'We will use visit to re-engage with Africa,' says Vice-President
Onboard Air India One, Jan.5 (ANI): Vice-President Mohammad Hamid Ansari on Tuesday said he would use his weeklong visit to Zambia, Malawi and Bostwana to emphasize India's intent to "re-engage" with countries in Africa in tune with modern-era requirements and considerations.
Interacting with media accompanying him on his visit, Ansari said Africa was a region with which New Delhi has had " very friendly and emotional contacts" dating back to the struggle for independence, to the struggle for human rights and to the struggle against apartheid in South Africa.
He said the countries and people that were being visited were not strangers.
"They are people we know, and they know us," he said, adding during and after the 2008 India-Africa Summit, it was felt that there was a need to shift gears with the African continent to a "higher level," said Ansari.
"The purpose was to re-engage with the countries in Africa in the circumstances of the world of today. Now, there is already a certain amount of trade which is taking place. There has been a continuous pattern of technical assistance. There has also been some investments. It was felt that in each of these areas, it is necessary to move into a higher gear," Ansari said.
Ansari added: "Our training and financial assistance capabilities are much better now than there were some years back. Today, we are in a position to render greater assistance, but that assistance will be determined by countries that we are visiting themselves. Where do they want assistance? What kind of assistance do they want etc?
"It will not be something that we will unilaterally thrust on them," he said.
"The purpose of this visit is to re-engage at the personal level of these relationships. Three of the countries, which we consider important, but they are not the only important ones. But this is part of an approach, more of the African countries will be visited at the senior level from the government," the vice-president said.
He said that Zambia had been made the first port of call, as India has had a long period of engagement with it in different ways, including in the field of military training.
There was a military assistance mission in Lusaka and the Zambian Government has one or two big projects on which Indian assistance can and will be made available.
"Now, one thing that I do want to say, just to put things in a certain context, we are going from a country of a billion people, now these are smaller countries . in population, but not in size," the Vice-President said.
As far as Malawi was concerned, Ansari said that there was a good deal of hi-tech assistance and he hoped to finalise bilateral agreements, particularly in the sectors of agriculture, education and small scale industry. The other area India was looking at was tapping mineral resources, he added.
The visit to Botswana was also significant in terms of it being the second largest diamond producing country in the world.
"That is of direct interest to us, because of we have a very large and very prosperous diamond cutting industry in Gujarat for which we have had to buy our uncut diamonds from a central point in London, and for many many years this has been Indian policy we have try to get these diamonds directly from the source," Ansari said.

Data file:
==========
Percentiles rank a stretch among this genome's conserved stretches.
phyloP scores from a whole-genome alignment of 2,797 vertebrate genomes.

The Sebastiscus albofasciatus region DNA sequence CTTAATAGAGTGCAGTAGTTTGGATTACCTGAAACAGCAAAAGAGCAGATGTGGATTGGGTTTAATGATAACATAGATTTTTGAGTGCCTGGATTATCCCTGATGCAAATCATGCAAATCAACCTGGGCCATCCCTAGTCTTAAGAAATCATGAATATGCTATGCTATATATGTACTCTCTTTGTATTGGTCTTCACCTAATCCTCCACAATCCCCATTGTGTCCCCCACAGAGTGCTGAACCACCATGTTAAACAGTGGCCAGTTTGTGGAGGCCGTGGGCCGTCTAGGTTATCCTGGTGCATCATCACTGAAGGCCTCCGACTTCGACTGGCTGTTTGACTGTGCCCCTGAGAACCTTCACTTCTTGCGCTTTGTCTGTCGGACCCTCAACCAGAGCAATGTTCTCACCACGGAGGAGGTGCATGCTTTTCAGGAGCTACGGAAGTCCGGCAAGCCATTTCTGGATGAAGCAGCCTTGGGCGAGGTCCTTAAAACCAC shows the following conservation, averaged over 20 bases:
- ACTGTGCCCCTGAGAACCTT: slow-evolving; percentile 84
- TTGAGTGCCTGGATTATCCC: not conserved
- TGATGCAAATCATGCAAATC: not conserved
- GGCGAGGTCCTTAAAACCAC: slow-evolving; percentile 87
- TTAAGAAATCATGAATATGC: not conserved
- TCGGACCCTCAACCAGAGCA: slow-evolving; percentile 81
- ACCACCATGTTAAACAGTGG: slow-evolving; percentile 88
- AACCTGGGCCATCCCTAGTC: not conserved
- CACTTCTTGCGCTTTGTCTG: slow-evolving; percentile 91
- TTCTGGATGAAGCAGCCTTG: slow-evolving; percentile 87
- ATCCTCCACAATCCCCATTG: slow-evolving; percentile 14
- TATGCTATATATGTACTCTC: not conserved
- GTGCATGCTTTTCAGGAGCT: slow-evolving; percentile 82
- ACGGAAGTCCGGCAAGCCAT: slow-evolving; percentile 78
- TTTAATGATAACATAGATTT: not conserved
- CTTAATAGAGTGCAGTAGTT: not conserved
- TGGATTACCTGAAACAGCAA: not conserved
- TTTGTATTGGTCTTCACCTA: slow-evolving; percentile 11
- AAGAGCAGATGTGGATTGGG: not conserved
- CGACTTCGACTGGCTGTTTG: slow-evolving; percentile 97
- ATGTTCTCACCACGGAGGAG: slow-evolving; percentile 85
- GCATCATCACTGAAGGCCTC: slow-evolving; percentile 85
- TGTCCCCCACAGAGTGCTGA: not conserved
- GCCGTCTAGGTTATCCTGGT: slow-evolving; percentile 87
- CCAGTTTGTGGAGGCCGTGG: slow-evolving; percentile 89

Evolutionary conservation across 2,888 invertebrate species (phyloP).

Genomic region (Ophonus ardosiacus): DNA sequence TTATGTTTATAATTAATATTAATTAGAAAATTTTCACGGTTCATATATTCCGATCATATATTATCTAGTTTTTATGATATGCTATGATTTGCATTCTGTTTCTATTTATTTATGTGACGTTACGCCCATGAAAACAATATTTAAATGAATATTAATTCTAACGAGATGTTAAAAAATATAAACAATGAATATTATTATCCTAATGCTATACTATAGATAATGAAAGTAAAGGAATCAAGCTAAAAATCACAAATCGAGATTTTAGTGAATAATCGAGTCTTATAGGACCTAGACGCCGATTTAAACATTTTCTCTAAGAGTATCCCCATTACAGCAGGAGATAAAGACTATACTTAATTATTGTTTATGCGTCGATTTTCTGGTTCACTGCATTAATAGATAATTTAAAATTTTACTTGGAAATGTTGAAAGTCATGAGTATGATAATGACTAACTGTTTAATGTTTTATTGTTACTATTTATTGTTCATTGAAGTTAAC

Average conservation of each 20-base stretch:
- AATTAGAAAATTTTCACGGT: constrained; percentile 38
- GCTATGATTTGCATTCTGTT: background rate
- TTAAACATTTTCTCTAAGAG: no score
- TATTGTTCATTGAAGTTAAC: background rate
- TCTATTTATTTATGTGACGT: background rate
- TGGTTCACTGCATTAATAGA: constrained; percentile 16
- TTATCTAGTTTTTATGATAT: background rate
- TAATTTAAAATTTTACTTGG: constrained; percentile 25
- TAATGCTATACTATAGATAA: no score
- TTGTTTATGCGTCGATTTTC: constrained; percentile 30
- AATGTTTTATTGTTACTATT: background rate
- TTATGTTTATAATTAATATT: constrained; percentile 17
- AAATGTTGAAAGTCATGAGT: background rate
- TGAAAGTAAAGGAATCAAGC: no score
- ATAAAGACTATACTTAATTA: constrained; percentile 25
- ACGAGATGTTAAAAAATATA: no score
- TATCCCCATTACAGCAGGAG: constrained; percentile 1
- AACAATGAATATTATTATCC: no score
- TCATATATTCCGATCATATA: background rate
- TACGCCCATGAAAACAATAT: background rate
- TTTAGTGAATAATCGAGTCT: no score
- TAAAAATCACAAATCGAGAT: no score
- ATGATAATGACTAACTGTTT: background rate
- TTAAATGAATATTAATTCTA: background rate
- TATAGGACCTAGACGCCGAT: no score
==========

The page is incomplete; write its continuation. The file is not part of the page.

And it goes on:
Recalling his diplomatic assignment in Australia about 25 years ago, Ansari said it had been his and the Indian Government's endeavour to push Canberra to accept proposals for direct diamond trade engagement. At that time, he said Australia had shied away from the proposal, but now countries were more amenable to accepting such an engagement.
"It is happening now as more and more countries are discovering that direct dealing between the seller and buyer is better than the direct dealing with the monopoly organization in London," he said.
"So, we hope to develop our cooperation in each of these areas. I will have more to say after my talks with the leaderships of these countries," he added.
During the question and answer session that followed his statement, the vice-president agreed with the view that India's engagement with Africa has been far from satisfactory.
"The intensity of our engagement did tend to go down, but the fact that we remembered that and took steps to correct, is what is important," Ansari said.
When asked whether India was concerned about the China's high-level of engagement in Africa, the vice-president Ansari said: "I don't think we should look at Africa in terms of Chinese engagement... We look at it in terms of our own likes. We will attend to it at our pace and capabilities. I think the countries of Africa and the people of Africa have a much longer memory of association with India and Indians. You will find each of these countries, they are small but have well-placed Indian communities, so, India is not just a dot on the map. India means Indians..."
Ansari also said that that the Indian style is not to be aggressive, and as an example cited the case of the elephant, which walks at its own pace and can never be underestimated.
As far as bilateral engagement was concerned, he said it should be seen from two perspectives - one that there should no interference in the domestic affairs of other countries, and secondly with human rights norms are evolving constantly - both abroad and domestically, every effort must be made to safeguard such rights, while ensuring that neither are in conflict with the other.
He also said that talks relating to UN reforms and UNSC members were at an advanced stage and had reached a certain level of maturity. They were now at a point where members are ready to create a document.
He described the United Nation as a very big body and in that, the African segment is the largest, and therefore, from India's point of view, very important.
"I think we have a broad convergence of views with most countries in Africa," Ansari concluded. By Ashok Dixit (ANI)